Contemporary natural philosophy and philosophies—Part 1
Schroeder, Marcin J.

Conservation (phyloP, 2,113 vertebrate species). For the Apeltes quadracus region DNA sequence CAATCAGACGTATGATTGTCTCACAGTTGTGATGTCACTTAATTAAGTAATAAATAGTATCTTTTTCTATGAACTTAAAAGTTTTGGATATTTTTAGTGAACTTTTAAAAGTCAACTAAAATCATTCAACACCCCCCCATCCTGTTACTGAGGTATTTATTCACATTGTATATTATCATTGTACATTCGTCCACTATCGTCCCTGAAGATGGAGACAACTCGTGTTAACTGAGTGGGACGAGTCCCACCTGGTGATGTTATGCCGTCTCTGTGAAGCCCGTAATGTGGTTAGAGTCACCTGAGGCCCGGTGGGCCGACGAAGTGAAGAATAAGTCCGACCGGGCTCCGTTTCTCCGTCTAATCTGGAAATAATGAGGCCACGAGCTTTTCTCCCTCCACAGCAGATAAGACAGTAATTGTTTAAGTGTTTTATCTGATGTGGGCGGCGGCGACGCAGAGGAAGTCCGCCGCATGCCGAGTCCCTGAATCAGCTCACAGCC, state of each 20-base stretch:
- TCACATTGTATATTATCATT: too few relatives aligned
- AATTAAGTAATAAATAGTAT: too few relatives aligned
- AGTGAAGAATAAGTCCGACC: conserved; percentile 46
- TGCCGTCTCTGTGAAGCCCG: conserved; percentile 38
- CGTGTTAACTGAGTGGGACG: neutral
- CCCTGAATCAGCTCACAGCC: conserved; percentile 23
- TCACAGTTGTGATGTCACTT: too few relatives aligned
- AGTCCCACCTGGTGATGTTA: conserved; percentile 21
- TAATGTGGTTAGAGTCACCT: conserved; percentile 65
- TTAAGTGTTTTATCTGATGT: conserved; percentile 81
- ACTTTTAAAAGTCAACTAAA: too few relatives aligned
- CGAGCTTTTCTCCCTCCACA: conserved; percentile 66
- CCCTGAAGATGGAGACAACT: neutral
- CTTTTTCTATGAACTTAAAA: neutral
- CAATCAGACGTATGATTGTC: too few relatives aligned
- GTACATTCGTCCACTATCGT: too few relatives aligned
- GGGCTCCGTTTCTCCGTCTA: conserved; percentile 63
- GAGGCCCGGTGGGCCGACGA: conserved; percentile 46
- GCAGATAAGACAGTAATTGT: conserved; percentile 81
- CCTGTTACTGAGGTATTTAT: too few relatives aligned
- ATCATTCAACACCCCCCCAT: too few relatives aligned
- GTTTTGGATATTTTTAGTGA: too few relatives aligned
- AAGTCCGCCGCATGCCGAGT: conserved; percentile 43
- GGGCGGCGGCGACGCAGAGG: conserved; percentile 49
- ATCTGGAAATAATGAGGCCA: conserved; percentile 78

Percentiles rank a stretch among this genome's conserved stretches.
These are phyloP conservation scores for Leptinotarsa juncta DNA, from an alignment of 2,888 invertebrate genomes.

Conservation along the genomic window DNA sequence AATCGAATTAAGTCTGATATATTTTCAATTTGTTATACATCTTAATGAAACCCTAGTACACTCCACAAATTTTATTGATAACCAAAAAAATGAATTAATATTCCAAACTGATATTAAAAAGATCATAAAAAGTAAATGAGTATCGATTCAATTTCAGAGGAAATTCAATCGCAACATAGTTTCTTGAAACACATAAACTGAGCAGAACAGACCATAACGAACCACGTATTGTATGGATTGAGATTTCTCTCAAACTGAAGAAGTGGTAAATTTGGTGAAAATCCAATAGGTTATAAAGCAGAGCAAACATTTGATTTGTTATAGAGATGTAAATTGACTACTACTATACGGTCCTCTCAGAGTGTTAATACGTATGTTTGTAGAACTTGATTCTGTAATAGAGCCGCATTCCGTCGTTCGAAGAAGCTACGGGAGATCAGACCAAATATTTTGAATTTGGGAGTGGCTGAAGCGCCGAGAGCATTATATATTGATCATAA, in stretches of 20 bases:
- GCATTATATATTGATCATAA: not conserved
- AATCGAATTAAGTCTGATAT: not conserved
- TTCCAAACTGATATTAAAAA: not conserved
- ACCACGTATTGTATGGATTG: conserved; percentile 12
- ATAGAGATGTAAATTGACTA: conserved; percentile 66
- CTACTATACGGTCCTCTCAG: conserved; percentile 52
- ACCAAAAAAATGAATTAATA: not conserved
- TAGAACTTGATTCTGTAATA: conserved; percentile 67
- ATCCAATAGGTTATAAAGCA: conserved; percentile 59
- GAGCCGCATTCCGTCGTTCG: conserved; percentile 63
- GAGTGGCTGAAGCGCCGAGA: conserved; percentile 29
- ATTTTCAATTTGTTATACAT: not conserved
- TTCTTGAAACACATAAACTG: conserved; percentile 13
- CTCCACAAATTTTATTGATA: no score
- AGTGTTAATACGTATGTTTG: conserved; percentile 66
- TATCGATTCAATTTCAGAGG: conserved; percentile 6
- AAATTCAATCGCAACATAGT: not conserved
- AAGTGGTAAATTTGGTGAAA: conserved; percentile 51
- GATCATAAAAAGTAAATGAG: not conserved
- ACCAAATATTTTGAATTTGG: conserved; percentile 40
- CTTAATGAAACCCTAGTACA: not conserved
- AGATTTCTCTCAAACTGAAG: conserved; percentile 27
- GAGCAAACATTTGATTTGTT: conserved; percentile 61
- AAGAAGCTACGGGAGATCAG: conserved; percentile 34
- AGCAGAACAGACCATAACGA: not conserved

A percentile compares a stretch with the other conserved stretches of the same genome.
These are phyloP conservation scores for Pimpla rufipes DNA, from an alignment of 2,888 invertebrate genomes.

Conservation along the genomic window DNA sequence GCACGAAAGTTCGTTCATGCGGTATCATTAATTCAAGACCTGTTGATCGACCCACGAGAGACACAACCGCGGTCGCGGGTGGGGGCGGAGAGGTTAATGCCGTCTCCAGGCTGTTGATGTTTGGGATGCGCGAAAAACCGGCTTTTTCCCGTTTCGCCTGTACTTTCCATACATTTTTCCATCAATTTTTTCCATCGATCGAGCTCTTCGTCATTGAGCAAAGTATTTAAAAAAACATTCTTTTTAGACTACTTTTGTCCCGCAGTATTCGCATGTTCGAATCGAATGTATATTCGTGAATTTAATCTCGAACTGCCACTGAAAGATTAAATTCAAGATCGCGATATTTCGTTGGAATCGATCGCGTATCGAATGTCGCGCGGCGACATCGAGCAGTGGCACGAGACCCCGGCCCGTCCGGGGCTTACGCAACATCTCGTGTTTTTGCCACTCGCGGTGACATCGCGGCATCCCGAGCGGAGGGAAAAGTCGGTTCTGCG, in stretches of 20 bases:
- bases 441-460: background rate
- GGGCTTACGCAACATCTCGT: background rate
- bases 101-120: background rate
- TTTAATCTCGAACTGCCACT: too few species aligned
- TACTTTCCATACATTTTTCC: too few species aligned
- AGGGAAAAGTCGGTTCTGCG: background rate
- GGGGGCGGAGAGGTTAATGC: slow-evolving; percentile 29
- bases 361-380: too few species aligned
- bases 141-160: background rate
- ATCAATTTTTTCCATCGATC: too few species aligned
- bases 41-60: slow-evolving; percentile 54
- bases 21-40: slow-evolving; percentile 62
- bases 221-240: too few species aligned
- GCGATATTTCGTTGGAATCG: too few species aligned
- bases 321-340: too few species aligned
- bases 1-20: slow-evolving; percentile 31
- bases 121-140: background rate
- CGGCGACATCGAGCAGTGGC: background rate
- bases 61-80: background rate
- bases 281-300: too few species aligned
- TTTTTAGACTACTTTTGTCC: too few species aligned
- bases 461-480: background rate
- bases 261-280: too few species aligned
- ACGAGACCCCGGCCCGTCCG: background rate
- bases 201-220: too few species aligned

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From the Philosophies program , one of the main aims of the journal is to help establish a new unity in diversity in human knowledge, which would include both “Wissen” (i.e., “Wissenschaft”) and “sc ̄ıre” (i.e., “science”). As is known, “Wissenshaft” (the pursuit of knowledge, learning, and scholarship) is a broader concept of knowledge than “science”, as it involves all kinds of knowledge, including philosophy, and not exclusively knowledge in the form of directly testable explanations and predictions. The broader notion of scholarship incorporates an understanding and articulation of the role of the learner and the process of the growth of knowledge and its development, rather than only the final product and its verification and validation. In other words, it is a form of knowledge that is inclusive of both short-term and long-term perspectives; it is local and global, critical and hypothetical (speculative), breaking new ground. This new synthesis or rather re-integration of knowledge is expected to resonate with basic human value systems, including cultural values. Since knowledge tends to spontaneously fragment while it grows, Philosophies takes existing diversity as a resource and a starting point for a new synthesis. The idea of broad, inclusive knowledge is in fact not so new. From the beginning, natural philosophy included all contemporary knowledge about nature. Newton was a natural philosopher, as were Bohr, Einstein, Prigogine, Weizsäcker, and Wheeler—to name but a few. Today, the unifying picture of the natural/physical world is sorely missing among the isolated silos of particular scientific domains, each with its own specific ontologies, methodologies, and epistemologies. From the profound need for connected and common knowledge, new trends towards synthesis have emerged in the last decades. One major theme is complexity science, especially when applied to biology or medicine, which helps us to grasp the importance of connectedness between present-day disparate pieces of knowledge—frameworks, theories, approaches, etc. Related to this is the emergence of network science, which studies structures of nodes (actors) and edges as connections between them. In an adage ascribed to Einstein, but also some others such as Hawkins, it has been recognized that problems are solved not in the framework in which they appear but rather in a new framework, at the next level of abstraction.
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